Jamie Ward slots home after beating two distracted Forest defenders.

The astonishing scenes that led up to Derby County’s equaliser last weekend in their feirce clash with local rivals Forest (see link – ) shown once again that easily flustered professional footballers often forget one of the basic rules – play to the whistle. Daniel Widdowson bashes his Forest boys for their costly ineptitude.

Opinions… it’s a simple concept. I think one thing and 99.9% of the time the rival supporters will think something completely different. When a referee makes a decision we tend to hear these opposing views voiced rather clearly, which often leads to a great atmosphere inside a football ground. Managers will also voice their opinions, racing over to the fourth official to ‘ask’ why the “rather foolish ref gave that free kick”, (or words to that effect). Both opinions I can accept as the football is being played. However, what really irritated and frustrated me last weekend were the players, adamant to have their opinion voiced to the ref… whilst the ball is still in play.

Watching the Nottingham Forest vs Derby County match this weekend I saw what appeared to be a simply sublime start to the game. A long ball found Miller who played the ball on to Derbyshire. The lad then played a beautiful ball in for Miller who in turn was body checked by the goalkeeper resulting in Derby being reduced to 10 men and Forest tucking home the penalty to go 1-0 up through Andy Reid. As far as Forest fans were concerned there could have been no better start. However, things began to spiral badly.

Chris Cohen appeared to slip as he went in for a challenge on O’Brien, the resulting injury appeared to be a serious one however the ref refused to stop the match and naturally Derby continued play. Obviously fans and manager were screaming at referee Scott Mathieson to blow up to allow Cohen to receive treatment. However, the injury was not a head injury and it was not a foul, thus meaning the referee had no requirement to stop the game. As Derby pressed on Forest had multiple chances to win the ball or challenge the Derby attack. Yet the players seemed more interested in pestering the ref with pathetic pleas to halt play to allow Cohen to get treatment. Miller stood around acting as though he was attending to Cohen when in fact he was doing little more than watching as the Derby attack wandered through the ‘defence’ (and I use the term lightly), and ultimately beat Lee Camp with a feeble shot at the near post.

Players who get sent off for arguing the toss over a free kick in the middle of the park deserve everything that gets thrown at them.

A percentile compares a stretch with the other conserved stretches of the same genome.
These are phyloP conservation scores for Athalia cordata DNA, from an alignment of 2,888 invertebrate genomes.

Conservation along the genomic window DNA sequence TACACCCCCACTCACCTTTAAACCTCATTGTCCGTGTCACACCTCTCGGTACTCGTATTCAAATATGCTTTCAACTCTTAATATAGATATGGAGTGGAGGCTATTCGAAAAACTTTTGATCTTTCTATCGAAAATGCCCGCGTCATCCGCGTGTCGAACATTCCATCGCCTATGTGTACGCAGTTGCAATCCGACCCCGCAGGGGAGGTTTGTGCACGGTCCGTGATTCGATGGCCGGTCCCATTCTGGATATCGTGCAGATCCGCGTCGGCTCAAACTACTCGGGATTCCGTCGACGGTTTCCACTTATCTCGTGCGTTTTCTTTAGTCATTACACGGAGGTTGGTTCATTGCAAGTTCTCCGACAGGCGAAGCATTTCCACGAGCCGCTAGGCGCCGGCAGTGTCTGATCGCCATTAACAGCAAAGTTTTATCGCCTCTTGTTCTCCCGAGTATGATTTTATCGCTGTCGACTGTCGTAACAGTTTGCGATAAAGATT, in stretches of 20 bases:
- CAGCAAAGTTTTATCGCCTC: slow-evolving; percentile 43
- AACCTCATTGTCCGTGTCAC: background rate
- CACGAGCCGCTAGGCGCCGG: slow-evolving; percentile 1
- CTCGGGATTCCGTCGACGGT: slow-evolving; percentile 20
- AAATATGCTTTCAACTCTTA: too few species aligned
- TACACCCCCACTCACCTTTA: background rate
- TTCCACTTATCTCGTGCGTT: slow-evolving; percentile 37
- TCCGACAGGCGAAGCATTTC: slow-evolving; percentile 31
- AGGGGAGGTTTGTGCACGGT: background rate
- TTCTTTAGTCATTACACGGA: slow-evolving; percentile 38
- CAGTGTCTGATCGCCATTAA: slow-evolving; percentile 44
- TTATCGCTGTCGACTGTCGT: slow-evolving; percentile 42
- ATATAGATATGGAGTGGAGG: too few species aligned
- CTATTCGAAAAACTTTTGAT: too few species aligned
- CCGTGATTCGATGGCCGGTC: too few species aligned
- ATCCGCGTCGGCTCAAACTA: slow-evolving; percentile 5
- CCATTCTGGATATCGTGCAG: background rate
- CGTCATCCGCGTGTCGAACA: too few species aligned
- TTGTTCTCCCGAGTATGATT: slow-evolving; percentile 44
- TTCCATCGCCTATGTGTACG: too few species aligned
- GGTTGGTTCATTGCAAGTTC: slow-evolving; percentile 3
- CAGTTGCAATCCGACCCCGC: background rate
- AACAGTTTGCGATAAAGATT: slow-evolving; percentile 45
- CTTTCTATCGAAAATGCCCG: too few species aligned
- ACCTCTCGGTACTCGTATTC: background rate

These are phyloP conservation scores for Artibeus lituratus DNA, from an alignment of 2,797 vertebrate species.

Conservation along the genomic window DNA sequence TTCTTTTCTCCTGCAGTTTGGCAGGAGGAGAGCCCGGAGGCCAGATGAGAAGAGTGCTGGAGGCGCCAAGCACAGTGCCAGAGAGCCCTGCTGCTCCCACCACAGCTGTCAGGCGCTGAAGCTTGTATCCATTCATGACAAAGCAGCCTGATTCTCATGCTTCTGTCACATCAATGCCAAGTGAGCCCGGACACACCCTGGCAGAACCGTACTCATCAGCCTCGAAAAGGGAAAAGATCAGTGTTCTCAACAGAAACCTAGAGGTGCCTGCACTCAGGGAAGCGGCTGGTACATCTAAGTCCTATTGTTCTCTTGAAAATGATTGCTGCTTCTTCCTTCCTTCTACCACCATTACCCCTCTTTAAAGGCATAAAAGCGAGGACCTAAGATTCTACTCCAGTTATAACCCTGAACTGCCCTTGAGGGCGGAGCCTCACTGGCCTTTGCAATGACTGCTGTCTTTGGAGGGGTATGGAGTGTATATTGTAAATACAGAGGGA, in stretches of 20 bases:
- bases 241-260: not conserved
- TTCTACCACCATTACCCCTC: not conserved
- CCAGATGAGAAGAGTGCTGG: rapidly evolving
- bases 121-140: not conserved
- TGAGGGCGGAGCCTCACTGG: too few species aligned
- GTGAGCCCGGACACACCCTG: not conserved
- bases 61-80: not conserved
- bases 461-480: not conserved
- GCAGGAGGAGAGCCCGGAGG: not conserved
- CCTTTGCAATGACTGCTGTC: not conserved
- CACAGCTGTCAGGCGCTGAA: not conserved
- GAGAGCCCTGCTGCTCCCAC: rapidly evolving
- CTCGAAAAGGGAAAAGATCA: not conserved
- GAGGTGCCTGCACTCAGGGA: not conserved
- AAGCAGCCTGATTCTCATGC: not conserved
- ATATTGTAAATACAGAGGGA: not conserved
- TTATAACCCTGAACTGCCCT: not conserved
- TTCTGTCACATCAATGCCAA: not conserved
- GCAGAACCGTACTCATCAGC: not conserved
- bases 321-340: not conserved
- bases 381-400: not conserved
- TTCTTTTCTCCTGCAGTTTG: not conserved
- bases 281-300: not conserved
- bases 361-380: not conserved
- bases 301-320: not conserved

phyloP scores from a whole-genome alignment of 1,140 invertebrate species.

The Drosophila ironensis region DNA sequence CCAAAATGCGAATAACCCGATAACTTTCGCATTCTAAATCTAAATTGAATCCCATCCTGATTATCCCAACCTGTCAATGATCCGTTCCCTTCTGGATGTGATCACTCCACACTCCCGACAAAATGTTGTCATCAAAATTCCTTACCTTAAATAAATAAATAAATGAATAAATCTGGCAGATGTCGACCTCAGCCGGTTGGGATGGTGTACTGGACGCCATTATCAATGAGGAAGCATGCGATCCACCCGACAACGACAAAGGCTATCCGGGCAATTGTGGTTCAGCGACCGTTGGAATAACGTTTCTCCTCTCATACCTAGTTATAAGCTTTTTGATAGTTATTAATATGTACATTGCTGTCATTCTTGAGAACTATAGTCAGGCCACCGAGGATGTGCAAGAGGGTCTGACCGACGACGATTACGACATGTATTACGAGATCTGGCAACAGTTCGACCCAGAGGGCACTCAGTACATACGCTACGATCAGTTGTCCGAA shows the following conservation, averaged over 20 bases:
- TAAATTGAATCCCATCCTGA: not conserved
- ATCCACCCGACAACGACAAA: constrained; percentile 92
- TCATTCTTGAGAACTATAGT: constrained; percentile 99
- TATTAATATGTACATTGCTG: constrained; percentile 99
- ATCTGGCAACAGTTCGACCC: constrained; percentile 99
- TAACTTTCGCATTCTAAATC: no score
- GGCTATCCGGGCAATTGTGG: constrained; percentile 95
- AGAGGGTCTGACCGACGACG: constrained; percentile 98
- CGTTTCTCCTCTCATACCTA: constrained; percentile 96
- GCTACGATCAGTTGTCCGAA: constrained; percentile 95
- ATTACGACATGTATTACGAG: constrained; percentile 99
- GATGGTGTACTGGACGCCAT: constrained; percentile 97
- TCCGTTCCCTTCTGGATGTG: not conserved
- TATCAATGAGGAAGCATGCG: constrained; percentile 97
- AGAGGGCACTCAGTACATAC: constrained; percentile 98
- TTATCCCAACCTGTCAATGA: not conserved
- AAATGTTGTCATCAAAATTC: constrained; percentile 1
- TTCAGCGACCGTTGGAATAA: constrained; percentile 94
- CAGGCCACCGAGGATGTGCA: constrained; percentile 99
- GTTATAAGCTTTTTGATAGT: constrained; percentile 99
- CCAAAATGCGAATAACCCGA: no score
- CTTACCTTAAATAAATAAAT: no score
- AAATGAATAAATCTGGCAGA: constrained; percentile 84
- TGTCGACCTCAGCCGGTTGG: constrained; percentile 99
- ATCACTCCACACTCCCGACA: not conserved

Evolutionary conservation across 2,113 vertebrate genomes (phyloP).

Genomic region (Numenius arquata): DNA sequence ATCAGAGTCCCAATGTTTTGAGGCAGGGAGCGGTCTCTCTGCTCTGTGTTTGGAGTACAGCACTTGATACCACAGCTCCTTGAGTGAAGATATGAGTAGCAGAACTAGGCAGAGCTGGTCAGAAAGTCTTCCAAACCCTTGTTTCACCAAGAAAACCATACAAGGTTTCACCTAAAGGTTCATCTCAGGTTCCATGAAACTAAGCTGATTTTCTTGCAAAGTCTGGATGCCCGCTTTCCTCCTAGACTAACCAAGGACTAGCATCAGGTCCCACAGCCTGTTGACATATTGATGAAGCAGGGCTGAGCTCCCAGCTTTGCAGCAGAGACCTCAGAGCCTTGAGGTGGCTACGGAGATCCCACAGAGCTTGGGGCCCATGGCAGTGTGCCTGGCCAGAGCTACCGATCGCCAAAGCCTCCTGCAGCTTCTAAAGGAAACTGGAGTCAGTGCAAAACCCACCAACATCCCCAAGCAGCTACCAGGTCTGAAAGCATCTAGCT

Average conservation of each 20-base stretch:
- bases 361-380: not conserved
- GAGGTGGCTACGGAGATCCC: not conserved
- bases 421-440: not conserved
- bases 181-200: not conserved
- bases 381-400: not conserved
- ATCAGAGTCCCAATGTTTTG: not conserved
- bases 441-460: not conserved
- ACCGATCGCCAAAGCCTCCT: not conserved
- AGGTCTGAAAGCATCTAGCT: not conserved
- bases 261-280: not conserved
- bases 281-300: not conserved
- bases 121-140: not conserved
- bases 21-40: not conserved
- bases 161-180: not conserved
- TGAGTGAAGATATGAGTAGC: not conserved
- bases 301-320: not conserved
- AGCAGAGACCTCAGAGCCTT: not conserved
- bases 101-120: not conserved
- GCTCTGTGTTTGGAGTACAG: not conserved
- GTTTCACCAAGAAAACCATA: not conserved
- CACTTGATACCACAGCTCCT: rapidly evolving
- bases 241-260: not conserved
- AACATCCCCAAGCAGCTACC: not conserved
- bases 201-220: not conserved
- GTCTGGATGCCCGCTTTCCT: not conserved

Whilst I expect players to express their opinions, as with everything there is a time and place. They had plenty of time to deal with the Derby attack and failed to do so. Instead of lining up, holding formation and carrying out the clinical and solid defensive manoeuvres Forest fans saw last year, they simply followed players and made reckless last ditch tackles that, if they had made contact, would have been certain fouls and cards.

We see these feeble appeals all around the footballing world. Players who would sooner attempt to claim hopeless handballs or offside rather than tracking back and getting in a position to make a tackle. Worse than these pathetic claims are the players who feel that their opinion is above all others and persist to argue with the ref to such a degree that they receive a second yellow and get sent off for what is essentially a simple case of not shutting up and listening to the man in charge. I wrote a piece last week on Nathan Eccleston who expressed his opinions about 9/11 on Twitter. I claimed that any disciplinary action against the player would be ridiculous and pointless. However, players who get sent off for arguing the toss over a free kick in the middle of the park deserve everything that gets thrown at them. Ultimately, it’s the fans who suffer the consequences of these opinions being aired, and as shown on Saturday when Derby grabbed the equaliser they were spurred on to gather the second and secure a 2-1 win away from home at their biggest rivals. Players need to learn where the line is; they need to understand that the referee makes the decisions and that they should express their opinions when the ball is not in play. Fans and managers can make enough noise for all 22 players, so shut up and get on with the job in hand.